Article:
A silent meditation retreat doesn’t usually lead to the loudest, heaviest sound of your career, but Angel Deradoorian’s music always upends expectations. Her second album, Find the Sun, arose after such a spiritual quest, prompting new artistic insights. Deradoorian’s sound remains rooted in hushed psychedelia, full of her haunted vocals, airy flute and pan pipes, but the drums and bass thud with determination (perhaps a bleed-through from her recent Black Sabbath covers side project). Together, that mixture of heaviness and enlightenment reflect the album’s dichotomy of body and questing spirit.

-Andy Beta

Read our review of Find the Sun.

Splinters From An Ever​-​Changing Face

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In the 30-plus years since hardcore’s inception, its feral DNA has remained startlingly consistent: Subgenres and scenes come and go, but the raging riffs, brutal breakdowns, and incendiary lyrical calls to actions are forever. While this consistency plays an integral role in preserving hardcore’s spirit from generation to generation, it also creates an obstacle: When earsplitting volume and untempered fury are decades-old norms, even the most punishing surprises can land as predictable sucker-punches. To that end, Splinters From An Ever-Changing Face, the debut full-length from New Jersey crushers End, offers a searing reminder that all the face-melting majesty hardcore fans take for granted demands listeners’ undivided attention, as well as their full respect. By tempering relentless brutality with rhythmic fluidity, pure disgust with poetic diatribes, the supergroup (featuring past and present members of Counterparts, Fit For An Autopsy, Misery Signals, and the Dillinger Escape Plan, and more) have delivered one of the most urgent, essential, hardcore albums in years.

-Zoe Camp

Girl Friday
Androgynous Mary

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Androgynous Mary is a scuzzy rock album for exorcising demons—both of the internal and the romantic variety—or for when you’re ready to face how ugly life can be when you look too close. Girl Friday sees through the shit, but they’re not afraid to stomp around in it, either. If this album had siblings, they would be these things: Subway rats that steal greasy pizza boxes, Brian de Palma’s Carrie, and the scrappy fight move where you bite someone on the hand, hard, until they bleed. 

-Ashley Bardhan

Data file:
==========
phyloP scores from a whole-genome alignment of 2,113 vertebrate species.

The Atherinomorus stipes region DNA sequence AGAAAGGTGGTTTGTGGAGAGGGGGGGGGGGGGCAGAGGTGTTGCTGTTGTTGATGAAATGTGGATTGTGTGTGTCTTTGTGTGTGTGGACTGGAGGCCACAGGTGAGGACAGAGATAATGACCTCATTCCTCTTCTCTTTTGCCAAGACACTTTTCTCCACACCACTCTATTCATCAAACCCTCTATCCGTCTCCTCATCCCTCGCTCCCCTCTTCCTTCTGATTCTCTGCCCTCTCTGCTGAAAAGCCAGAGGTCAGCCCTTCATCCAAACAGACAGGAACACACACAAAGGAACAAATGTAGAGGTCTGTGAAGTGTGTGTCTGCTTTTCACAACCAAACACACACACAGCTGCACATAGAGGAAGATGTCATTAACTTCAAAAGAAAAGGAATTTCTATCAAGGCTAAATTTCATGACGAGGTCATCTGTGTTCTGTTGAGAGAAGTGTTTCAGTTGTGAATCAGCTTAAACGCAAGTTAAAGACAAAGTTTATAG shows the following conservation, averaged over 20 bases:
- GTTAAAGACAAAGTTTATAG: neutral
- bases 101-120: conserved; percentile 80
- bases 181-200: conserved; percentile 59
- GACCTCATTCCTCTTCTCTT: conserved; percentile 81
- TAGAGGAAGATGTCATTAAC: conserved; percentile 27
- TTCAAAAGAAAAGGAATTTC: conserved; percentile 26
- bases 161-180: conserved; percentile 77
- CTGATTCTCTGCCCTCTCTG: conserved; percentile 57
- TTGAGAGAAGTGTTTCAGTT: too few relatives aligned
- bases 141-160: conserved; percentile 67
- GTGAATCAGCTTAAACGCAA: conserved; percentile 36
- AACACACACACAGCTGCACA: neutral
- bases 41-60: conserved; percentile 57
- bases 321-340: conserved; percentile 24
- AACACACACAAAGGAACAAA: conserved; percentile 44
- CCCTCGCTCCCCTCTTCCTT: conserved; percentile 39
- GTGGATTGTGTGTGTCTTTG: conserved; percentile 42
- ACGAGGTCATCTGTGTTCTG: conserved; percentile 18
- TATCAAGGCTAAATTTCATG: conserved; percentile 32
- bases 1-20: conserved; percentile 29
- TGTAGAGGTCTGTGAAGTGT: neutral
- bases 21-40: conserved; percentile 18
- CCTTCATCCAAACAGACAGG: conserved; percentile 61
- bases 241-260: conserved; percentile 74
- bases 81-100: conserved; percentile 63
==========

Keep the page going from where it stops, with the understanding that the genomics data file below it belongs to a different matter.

Irreversible Entanglements
Who Sent You?

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Where Irreversible Entanglements is an aggressive blast of screeching horns with scathing indictments of police and racism, Who Sent You? uses restrained free jazz and meditative spoken-word to convey its message. “At what point do we stand up?” poet Camae Ayewa (aka Moor Mother) asks on “The Code Noir / Amina,” the album’s opening cut. “At the breaking point? At the point of no return?” Questions like these show exasperation with the way things are, and on the title cut, she revisits the death of Akai Gurley, which brought the band together in the first place. “Oh, you must be here to fix the elevator,” she deadpanned to an imagined Peter Liang, the officer who shot Gurley. “Good policeman from the other side of town, you must be here to fix the lights in the stairwell.” Who Sent You? is just as serious as the band’s previous work, an introspective set that seeks a path beyond our collective despair.

-Marcus J. Moore

Read our interview with Irreversible Entanglements.

Bastien Keb
The Killing of Eugene Peeps

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Bastien Keb’s third LP may have been recorded in the composer’s bedroom, but it’s hardly a modest affair. Across 17 songs, Keb crafts a soothing soundtrack for struggling times, full of lush string arrangements, unhurried folk and jazz pieces, and poetic narration culled from the artist’s own journals. Inspired by giallo and French new wave films, The Killing of Eugene Peeps’ embrace of pastiche catapults the self into stardom. In a year of unending difficulties, it’s a welcome reminder that such moments of reflection are necessary.

-Joshua Minsoo-Kim

Read our interview with Bastien Keb.

Jackie Lynn

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On Jacqueline, Jackie Lynn—another alter-ego of Circuit des Yeux singer Haley Fohr—takes a road trip back to the ’70s, experimenting with groovy rhythms and winding, psychedelic sounds, but without the rose-colored glasses. “Casino Queen” opens Jacqueline with chugging, toe-tapping melodies and beeping electronics; that lightness slowly devolves into introspection, driven by Fohr’s shapeshifting voice. With the culminating track, “Control,” the high spirits of earlier songs are eschewed for washed out beats and echoing synthesizers, wiping away the veneer of superficiality to reveal a suspenseful undercurrent.

-Vanessa Ague

Read our review of Jacqueline.

Slauson Malone
Vergangenheitsbewältigung (Crater Speak)

A free-associative fever dream strung out on glimmering shades of ambient, folk, and hip-hop music, Slauson Malone‘s second record is more of a deeply personal art project than a straight-up album. Turns out it’s loosely tied to a 2019 exhibit at an L.A. gallery, bringing Malone’s abstract paintings and sculptures to life alongside the prickly ghosts of his past (“Vergangenheitsbewältigung” is a German word that encapsulates the “struggle to overcome the negatives of the past”.) Much like a lucid therapy session, it’s both frightening and freeing, a cry for help that leads to a long overdue resolution to which all of us can relate.

-Andrew Parks

Read our interview with Slauson Malone.
Listen to an interview with Slauson Malone on Bandcamp Weekly.

Metal Preyers
Metal Preyers

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It’s rare to listen to an album that doesn’t sound like anything else. But for Nyege Nyege Tapes, this has become the norm. Metal Preyers is just another in a long line of searing, transgressive releases, the kind that cause auditory whiplash without apology. The transcontinental collaboration sees Kampalans, Londoners, and Chicagoans blend their influences into what their Bandcamp page calls “machine-esque drone ambience.” It’s a noise cocktail that begs to be imbibed and dissected with the utmost reverence.

-Eli Schoop

Atlas Vending